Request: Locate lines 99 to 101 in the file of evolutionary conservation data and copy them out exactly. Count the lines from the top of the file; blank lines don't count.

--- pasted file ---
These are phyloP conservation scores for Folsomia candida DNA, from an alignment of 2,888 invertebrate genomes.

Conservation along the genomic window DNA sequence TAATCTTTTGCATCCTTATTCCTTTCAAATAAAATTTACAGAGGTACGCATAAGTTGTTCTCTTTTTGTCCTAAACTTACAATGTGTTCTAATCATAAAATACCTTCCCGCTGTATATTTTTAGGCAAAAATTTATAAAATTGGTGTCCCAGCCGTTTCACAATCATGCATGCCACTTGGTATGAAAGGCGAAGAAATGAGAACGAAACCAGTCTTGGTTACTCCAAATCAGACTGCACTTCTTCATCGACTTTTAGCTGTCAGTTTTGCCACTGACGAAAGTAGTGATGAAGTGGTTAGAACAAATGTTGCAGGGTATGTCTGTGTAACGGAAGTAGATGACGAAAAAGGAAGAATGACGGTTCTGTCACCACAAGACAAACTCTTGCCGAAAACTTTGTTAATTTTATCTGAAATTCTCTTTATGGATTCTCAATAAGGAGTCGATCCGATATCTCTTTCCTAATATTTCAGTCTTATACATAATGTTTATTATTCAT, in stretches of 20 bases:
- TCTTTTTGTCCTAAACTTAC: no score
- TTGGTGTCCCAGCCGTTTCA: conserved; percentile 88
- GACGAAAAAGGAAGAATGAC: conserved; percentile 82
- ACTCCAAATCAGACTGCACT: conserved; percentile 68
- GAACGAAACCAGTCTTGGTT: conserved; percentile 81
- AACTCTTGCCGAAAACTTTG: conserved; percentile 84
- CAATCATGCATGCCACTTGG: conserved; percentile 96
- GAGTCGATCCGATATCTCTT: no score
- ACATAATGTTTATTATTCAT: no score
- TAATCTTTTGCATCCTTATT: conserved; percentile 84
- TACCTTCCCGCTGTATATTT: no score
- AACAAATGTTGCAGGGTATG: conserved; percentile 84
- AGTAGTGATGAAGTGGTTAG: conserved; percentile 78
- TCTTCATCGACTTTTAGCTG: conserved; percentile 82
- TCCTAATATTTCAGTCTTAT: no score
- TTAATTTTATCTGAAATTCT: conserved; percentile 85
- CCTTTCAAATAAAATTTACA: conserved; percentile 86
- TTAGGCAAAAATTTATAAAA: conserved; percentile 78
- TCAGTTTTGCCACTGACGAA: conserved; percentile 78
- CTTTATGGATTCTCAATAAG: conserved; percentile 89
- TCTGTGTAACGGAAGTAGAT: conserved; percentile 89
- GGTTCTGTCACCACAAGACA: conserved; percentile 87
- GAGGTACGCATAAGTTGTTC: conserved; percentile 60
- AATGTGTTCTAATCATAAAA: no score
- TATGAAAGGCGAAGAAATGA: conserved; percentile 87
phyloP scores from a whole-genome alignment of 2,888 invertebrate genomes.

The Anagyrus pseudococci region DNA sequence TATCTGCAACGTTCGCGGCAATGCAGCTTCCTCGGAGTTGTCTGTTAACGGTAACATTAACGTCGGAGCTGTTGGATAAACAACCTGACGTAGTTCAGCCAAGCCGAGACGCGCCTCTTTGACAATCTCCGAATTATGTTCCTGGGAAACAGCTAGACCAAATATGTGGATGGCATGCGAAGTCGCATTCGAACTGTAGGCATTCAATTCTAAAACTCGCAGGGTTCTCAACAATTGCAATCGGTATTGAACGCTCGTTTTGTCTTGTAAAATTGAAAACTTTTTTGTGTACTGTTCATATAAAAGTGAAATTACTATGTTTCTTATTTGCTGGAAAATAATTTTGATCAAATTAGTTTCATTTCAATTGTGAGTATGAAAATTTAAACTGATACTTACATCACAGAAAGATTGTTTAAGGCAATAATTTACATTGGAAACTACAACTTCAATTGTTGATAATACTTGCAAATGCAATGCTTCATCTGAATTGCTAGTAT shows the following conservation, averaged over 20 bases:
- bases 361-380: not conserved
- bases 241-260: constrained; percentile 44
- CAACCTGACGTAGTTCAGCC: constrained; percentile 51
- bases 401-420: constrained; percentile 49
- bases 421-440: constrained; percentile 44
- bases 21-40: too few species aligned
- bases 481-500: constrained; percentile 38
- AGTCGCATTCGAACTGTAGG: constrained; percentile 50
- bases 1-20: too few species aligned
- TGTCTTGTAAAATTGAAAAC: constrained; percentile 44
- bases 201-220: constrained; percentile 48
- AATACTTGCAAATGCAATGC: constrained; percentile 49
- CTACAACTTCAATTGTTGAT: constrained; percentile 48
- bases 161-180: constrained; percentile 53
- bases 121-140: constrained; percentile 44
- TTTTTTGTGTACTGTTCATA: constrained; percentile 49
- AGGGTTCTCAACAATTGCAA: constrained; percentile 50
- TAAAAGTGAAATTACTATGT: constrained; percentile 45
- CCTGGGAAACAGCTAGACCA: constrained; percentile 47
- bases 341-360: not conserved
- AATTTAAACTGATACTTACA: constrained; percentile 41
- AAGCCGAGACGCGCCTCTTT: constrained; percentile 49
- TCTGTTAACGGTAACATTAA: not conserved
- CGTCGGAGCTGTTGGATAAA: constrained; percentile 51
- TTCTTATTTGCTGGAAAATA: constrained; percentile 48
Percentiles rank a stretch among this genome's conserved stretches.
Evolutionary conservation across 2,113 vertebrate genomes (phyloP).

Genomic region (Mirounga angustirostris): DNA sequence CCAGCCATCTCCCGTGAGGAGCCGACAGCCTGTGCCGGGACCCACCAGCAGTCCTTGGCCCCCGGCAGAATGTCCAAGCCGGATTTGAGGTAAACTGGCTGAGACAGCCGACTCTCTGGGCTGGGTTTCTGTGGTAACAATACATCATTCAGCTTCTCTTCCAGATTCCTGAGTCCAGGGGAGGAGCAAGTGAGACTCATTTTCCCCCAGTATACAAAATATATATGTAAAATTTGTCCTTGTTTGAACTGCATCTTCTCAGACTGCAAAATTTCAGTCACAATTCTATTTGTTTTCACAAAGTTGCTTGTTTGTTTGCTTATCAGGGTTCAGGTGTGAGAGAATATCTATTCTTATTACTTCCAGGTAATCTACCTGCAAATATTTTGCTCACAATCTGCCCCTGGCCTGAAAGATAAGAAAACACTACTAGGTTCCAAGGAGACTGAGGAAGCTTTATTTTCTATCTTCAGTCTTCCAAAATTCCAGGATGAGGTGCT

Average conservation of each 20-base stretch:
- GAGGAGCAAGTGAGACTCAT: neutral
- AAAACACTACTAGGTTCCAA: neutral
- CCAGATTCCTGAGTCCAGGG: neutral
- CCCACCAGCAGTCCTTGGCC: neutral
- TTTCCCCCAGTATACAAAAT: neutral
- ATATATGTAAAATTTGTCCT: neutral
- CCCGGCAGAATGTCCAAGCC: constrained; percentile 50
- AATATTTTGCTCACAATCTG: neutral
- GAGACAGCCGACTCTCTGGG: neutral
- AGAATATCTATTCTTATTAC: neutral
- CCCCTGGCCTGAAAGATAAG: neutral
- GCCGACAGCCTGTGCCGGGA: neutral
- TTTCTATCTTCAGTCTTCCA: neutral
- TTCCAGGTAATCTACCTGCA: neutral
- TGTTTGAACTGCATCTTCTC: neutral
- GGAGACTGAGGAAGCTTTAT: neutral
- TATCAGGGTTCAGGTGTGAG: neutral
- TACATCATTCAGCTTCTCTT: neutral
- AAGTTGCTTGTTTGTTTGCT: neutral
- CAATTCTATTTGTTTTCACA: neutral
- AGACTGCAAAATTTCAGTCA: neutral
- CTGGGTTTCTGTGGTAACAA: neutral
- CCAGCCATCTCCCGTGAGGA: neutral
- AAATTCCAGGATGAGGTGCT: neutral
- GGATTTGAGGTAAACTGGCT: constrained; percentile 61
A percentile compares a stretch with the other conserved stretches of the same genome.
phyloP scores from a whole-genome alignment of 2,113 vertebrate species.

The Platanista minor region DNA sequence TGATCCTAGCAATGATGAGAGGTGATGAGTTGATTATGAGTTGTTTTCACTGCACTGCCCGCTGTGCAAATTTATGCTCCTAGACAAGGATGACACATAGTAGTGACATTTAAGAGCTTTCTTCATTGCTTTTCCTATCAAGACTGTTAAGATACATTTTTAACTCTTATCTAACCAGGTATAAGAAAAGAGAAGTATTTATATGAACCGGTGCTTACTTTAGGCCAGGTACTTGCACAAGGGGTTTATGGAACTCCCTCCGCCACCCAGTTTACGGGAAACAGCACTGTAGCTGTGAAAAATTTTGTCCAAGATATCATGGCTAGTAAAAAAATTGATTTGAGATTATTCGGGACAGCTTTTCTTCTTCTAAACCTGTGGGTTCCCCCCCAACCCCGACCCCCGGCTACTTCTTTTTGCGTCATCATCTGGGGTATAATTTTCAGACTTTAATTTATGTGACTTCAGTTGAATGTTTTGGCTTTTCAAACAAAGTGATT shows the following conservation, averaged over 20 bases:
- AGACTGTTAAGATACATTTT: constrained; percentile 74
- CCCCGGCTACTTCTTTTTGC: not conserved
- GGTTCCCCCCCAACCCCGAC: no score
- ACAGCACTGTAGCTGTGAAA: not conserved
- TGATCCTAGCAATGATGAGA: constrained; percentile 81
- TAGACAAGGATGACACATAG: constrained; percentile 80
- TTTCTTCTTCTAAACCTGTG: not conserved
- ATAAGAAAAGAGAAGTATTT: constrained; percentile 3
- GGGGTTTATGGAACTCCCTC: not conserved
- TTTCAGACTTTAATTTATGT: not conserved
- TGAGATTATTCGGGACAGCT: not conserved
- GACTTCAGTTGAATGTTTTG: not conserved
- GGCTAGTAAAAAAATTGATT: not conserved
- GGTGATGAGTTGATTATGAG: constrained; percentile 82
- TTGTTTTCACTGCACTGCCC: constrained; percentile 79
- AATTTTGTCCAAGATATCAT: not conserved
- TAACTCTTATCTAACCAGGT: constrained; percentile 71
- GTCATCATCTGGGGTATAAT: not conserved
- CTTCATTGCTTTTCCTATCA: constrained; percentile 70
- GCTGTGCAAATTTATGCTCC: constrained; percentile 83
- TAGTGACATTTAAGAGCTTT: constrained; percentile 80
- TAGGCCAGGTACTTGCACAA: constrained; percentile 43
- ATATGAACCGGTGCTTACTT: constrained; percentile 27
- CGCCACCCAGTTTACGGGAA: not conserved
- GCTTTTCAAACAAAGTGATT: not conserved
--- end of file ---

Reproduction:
- GGCTAGTAAAAAAATTGATT: not conserved
- GGTGATGAGTTGATTATGAG: constrained; percentile 82
- TTGTTTTCACTGCACTGCCC: constrained; percentile 79